She slowly ran her tongue along the edges of her teeth, stopping momentarily behind each third molar, where gum met tooth. They had been taken from her over a decade a go but some nights she would still wake up in a panic, the specter of iron rich blood clinging to her taste buds. The nightmares all played out the same – in a brightly lit cold room she could hear his footsteps approach her from behind. Without warning, the back of the operatory exam chair would fall and an overhead light tore at her retinas. Saliva dribbled down the sides of her mouth as a Jennings gag held her bite in place. She’d reach to wipe it away but her arms were restrained to the sides and her feet bound to the chair so she couldn’t kick. She began screaming as she helplessly flailed in the chair until his goggled face peered over her’s.
“Stop screaming, or you’re going to scare the children,” he’d say, referring to the little ones gathered in the waiting room.
She tried to suck down her sobs but as the metal tools began to probe her mouth and yank at her wisdom teeth, she erupted in a hysterical shriek. Tears ran down her cheeks, mingling with her blood tinged saliva.
The psychiatrist called it PTSD – post-traumatic stress disorder. He said she should go back to his office for a visit, to revisit the place of the trauma. The good doctor said it would serve her well. She tried on many occasions but only made it as far as the parking lot. On one afternoon, she saw him leave the office building and climb into a shiny black Cadillac. Her pupils doubled in size and her hands grew white as they clung to the steering wheel.
She told her psychiatrist about these occurrences but left part out where she followed him home. She knew where he lived. She knew his work schedule. She even knew the weekends he had visitation with his children. She had to be careful though. The miles on her lease agreement were almost met.
She stopped running her tongue along her teeth as she approached the lot behind the office. His car wasn’t there today – unusual for a Tuesday at 10 a.m.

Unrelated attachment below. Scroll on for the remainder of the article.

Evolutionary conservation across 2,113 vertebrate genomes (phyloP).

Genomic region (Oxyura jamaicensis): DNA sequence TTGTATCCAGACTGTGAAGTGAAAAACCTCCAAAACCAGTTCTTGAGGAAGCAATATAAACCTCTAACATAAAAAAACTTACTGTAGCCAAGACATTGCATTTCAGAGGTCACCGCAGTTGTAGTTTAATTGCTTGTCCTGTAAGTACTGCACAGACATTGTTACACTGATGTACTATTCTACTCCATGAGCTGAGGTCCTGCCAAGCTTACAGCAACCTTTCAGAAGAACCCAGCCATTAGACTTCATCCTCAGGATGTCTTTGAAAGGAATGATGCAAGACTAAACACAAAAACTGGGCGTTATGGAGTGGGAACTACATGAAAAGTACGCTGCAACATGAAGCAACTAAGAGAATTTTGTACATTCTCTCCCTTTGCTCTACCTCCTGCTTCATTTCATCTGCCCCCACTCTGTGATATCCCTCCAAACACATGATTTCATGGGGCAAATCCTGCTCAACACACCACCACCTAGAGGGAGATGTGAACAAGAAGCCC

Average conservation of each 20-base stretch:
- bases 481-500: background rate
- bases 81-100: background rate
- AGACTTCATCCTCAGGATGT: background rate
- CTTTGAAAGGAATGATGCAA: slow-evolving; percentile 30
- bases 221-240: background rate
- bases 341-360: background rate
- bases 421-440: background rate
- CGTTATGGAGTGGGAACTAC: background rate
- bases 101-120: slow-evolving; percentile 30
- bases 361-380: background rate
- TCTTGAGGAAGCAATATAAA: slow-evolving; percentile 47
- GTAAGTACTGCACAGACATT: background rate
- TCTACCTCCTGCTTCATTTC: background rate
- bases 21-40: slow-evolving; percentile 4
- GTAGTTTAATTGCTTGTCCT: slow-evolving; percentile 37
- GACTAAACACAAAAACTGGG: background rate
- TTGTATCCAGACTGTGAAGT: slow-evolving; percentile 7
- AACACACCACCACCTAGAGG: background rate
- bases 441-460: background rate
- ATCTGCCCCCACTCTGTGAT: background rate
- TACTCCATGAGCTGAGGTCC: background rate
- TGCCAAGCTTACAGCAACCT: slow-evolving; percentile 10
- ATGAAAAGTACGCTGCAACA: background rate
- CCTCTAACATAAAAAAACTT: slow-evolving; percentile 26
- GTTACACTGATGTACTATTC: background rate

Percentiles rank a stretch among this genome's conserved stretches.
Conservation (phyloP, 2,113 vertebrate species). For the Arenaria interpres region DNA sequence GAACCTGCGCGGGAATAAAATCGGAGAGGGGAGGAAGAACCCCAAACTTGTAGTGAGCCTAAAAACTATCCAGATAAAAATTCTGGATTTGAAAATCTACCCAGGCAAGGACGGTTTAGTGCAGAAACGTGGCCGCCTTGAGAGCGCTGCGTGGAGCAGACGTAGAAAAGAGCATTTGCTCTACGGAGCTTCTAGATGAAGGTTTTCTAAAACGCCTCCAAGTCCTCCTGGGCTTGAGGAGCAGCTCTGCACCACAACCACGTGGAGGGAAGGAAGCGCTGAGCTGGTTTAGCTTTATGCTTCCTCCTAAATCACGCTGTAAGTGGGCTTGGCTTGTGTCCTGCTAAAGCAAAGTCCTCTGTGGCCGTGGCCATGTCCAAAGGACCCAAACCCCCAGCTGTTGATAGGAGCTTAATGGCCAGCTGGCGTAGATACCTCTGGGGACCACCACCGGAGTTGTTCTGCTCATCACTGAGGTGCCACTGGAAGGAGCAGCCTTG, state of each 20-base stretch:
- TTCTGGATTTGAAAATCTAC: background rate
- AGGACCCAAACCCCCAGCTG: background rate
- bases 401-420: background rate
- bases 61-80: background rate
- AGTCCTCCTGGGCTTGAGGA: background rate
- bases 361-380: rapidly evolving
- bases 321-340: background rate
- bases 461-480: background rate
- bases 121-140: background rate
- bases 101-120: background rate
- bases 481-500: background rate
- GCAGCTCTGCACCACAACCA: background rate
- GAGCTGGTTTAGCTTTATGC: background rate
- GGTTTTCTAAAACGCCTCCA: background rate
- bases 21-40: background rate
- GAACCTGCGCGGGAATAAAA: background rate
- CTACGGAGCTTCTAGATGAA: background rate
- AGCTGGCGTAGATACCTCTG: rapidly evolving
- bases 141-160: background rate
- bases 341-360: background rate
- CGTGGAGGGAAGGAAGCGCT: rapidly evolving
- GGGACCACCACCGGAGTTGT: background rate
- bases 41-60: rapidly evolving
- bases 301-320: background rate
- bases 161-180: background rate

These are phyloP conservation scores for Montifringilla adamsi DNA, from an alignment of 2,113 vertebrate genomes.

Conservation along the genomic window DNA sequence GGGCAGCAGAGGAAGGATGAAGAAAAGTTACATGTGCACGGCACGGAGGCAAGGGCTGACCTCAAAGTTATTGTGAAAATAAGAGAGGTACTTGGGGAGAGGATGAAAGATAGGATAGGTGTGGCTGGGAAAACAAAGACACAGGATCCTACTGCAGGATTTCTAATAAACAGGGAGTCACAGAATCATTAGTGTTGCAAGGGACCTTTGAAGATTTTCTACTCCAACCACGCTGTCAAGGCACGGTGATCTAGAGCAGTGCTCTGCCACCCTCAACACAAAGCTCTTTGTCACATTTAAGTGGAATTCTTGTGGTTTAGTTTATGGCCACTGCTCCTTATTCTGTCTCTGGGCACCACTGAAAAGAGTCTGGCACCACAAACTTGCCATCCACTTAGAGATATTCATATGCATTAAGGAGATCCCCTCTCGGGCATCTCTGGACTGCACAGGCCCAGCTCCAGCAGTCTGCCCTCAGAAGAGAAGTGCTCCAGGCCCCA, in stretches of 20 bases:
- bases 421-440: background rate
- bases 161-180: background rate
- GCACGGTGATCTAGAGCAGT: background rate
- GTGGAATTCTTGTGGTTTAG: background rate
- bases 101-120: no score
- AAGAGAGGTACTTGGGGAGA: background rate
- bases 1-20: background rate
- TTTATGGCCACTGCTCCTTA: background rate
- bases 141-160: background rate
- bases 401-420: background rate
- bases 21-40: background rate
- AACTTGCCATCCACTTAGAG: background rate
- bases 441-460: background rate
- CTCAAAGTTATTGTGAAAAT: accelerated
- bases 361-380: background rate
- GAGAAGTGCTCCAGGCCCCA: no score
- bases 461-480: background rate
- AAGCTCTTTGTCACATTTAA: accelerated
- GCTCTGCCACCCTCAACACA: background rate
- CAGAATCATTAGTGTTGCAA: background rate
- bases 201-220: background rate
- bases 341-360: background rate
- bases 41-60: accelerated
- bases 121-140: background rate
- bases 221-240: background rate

Across town, Dr. Rowser was driving imperviously to meet with his son, daughter, and ex-wife. He growled at traffic as his eyes darted from the stereo clock to the road. He had known better than to let her take his weekend away, leaving him to cancel appointments less than 24 hours in advance. He knew with such short notice patients would arrive anyway and he’d have to deal with his fat excuse of a receptionist upon his return.
The matinee was at 11 a.m. and he balked as he passed the line to the box office. I can hear her now, he thought to himself as he parked and walked towards the theater. You’re never on time, you never put the children first, he recited in his mind. He saw his daughter wave from him at the middle of the line. He also noted the chafed expression on his ex wife’s face. He picked up his pace and was breathing in and out deeply when he reached them.
“Finally,” his ex announced.
“Don’t start. This isn’t my fault.”
She wasn’t listening to him. She started to say goodbye to the children when his son shrieked, “Daddy! Behind you!”
Before he could turn around he felt a cool object penetrate his left shoulder, just above the scapula. His field of vision turned red and the angles of buildings distorted as the pain center in his body activated. Fully turned and facing the assailant, he saw the knife come down again but this time it pierced his chest. He began screaming in horror as he fell crumpled to the pavement.
In a mocking tone, he heard a woman’s voice say, “Stop screaming, or you’re going to scare the children.”
Writing Prompt From:The Writer’s Book of Matches: 1,001 Prompts to Ignite Your Fiction
Save the Children by Heather Brewer is licensed under a Creative Commons Attribution-NonCommercial-NoDerivatives 4.0 International License.
Based on a work at https://mujerprolijo.wordpress.com/.